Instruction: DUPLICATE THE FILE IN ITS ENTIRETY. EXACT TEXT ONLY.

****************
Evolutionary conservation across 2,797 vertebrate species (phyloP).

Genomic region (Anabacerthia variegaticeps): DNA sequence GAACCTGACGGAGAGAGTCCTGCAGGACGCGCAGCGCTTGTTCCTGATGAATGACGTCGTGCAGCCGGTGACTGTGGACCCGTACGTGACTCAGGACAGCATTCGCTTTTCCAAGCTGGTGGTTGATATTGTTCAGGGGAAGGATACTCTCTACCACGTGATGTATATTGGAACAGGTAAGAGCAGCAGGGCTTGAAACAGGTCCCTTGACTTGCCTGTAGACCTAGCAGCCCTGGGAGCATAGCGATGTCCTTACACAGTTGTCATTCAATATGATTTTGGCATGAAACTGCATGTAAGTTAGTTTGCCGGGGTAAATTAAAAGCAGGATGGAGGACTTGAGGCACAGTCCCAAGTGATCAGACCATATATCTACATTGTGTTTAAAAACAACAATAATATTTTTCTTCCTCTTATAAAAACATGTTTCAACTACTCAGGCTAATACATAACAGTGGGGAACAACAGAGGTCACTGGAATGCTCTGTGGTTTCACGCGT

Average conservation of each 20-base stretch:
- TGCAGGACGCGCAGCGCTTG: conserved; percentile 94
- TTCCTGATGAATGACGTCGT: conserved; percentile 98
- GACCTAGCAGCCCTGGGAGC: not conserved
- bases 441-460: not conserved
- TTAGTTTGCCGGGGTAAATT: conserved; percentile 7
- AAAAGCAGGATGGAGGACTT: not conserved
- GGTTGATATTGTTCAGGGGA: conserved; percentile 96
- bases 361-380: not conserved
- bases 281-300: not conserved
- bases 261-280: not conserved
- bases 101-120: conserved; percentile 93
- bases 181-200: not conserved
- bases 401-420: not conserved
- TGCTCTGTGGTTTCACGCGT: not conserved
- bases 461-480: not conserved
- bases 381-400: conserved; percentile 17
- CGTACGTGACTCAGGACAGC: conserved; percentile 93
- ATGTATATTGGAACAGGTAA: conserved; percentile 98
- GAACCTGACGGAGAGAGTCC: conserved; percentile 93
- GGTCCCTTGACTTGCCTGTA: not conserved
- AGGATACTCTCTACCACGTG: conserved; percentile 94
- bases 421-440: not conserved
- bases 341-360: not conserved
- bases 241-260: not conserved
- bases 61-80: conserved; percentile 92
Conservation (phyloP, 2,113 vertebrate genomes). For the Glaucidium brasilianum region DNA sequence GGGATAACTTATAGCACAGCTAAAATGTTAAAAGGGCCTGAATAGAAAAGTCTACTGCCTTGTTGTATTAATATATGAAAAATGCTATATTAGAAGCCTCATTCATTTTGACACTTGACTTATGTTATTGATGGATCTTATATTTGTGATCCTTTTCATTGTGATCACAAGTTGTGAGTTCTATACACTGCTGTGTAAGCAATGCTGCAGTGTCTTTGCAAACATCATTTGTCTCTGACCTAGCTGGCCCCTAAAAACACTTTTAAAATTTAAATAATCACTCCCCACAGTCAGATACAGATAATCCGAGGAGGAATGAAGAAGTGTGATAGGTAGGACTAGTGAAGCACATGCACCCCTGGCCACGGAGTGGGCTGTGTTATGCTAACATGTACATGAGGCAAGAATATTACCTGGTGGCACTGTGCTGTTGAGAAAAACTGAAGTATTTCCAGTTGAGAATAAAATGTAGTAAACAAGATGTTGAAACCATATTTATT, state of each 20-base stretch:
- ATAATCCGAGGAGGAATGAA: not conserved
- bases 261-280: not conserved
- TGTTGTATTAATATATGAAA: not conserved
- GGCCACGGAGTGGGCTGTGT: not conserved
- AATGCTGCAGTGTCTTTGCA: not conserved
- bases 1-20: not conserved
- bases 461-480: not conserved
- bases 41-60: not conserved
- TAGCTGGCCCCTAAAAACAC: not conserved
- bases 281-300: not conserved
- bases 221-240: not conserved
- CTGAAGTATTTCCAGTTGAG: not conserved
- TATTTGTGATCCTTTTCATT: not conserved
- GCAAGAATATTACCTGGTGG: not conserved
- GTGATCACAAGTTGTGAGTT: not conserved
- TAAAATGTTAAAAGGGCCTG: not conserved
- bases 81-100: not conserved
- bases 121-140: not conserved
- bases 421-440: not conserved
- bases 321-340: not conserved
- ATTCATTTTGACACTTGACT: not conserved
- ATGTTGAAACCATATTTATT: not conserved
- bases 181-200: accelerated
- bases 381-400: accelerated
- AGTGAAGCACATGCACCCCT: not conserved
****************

Evolutionary conservation across 2,797 vertebrate species (phyloP).

Genomic region (Anabacerthia variegaticeps): DNA sequence GAACCTGACGGAGAGAGTCCTGCAGGACGCGCAGCGCTTGTTCCTGATGAATGACGTCGTGCAGCCGGTGACTGTGGACCCGTACGTGACTCAGGACAGCATTCGCTTTTCCAAGCTGGTGGTTGATATTGTTCAGGGGAAGGATACTCTCTACCACGTGATGTATATTGGAACAGGTAAGAGCAGCAGGGCTTGAAACAGGTCCCTTGACTTGCCTGTAGACCTAGCAGCCCTGGGAGCATAGCGATGTCCTTACACAGTTGTCATTCAATATGATTTTGGCATGAAACTGCATGTAAGTTAGTTTGCCGGGGTAAATTAAAAGCAGGATGGAGGACTTGAGGCACAGTCCCAAGTGATCAGACCATATATCTACATTGTGTTTAAAAACAACAATAATATTTTTCTTCCTCTTATAAAAACATGTTTCAACTACTCAGGCTAATACATAACAGTGGGGAACAACAGAGGTCACTGGAATGCTCTGTGGTTTCACGCGT

Average conservation of each 20-base stretch:
- TGCAGGACGCGCAGCGCTTG: conserved; percentile 94
- TTCCTGATGAATGACGTCGT: conserved; percentile 98
- GACCTAGCAGCCCTGGGAGC: not conserved
- bases 441-460: not conserved
- TTAGTTTGCCGGGGTAAATT: conserved; percentile 7
- AAAAGCAGGATGGAGGACTT: not conserved
- GGTTGATATTGTTCAGGGGA: conserved; percentile 96
- bases 361-380: not conserved
- bases 281-300: not conserved
- bases 261-280: not conserved
- bases 101-120: conserved; percentile 93
- bases 181-200: not conserved
- bases 401-420: not conserved
- TGCTCTGTGGTTTCACGCGT: not conserved
- bases 461-480: not conserved
- bases 381-400: conserved; percentile 17
- CGTACGTGACTCAGGACAGC: conserved; percentile 93
- ATGTATATTGGAACAGGTAA: conserved; percentile 98
- GAACCTGACGGAGAGAGTCC: conserved; percentile 93
- GGTCCCTTGACTTGCCTGTA: not conserved
- AGGATACTCTCTACCACGTG: conserved; percentile 94
- bases 421-440: not conserved
- bases 341-360: not conserved
- bases 241-260: not conserved
- bases 61-80: conserved; percentile 92
Conservation (phyloP, 2,113 vertebrate genomes). For the Glaucidium brasilianum region DNA sequence GGGATAACTTATAGCACAGCTAAAATGTTAAAAGGGCCTGAATAGAAAAGTCTACTGCCTTGTTGTATTAATATATGAAAAATGCTATATTAGAAGCCTCATTCATTTTGACACTTGACTTATGTTATTGATGGATCTTATATTTGTGATCCTTTTCATTGTGATCACAAGTTGTGAGTTCTATACACTGCTGTGTAAGCAATGCTGCAGTGTCTTTGCAAACATCATTTGTCTCTGACCTAGCTGGCCCCTAAAAACACTTTTAAAATTTAAATAATCACTCCCCACAGTCAGATACAGATAATCCGAGGAGGAATGAAGAAGTGTGATAGGTAGGACTAGTGAAGCACATGCACCCCTGGCCACGGAGTGGGCTGTGTTATGCTAACATGTACATGAGGCAAGAATATTACCTGGTGGCACTGTGCTGTTGAGAAAAACTGAAGTATTTCCAGTTGAGAATAAAATGTAGTAAACAAGATGTTGAAACCATATTTATT, state of each 20-base stretch:
- ATAATCCGAGGAGGAATGAA: not conserved
- bases 261-280: not conserved
- TGTTGTATTAATATATGAAA: not conserved
- GGCCACGGAGTGGGCTGTGT: not conserved
- AATGCTGCAGTGTCTTTGCA: not conserved
- bases 1-20: not conserved
- bases 461-480: not conserved
- bases 41-60: not conserved
- TAGCTGGCCCCTAAAAACAC: not conserved
- bases 281-300: not conserved
- bases 221-240: not conserved
- CTGAAGTATTTCCAGTTGAG: not conserved
- TATTTGTGATCCTTTTCATT: not conserved
- GCAAGAATATTACCTGGTGG: not conserved
- GTGATCACAAGTTGTGAGTT: not conserved
- TAAAATGTTAAAAGGGCCTG: not conserved
- bases 81-100: not conserved
- bases 121-140: not conserved
- bases 421-440: not conserved
- bases 321-340: not conserved
- ATTCATTTTGACACTTGACT: not conserved
- ATGTTGAAACCATATTTATT: not conserved
- bases 181-200: accelerated
- bases 381-400: accelerated
- AGTGAAGCACATGCACCCCT: not conserved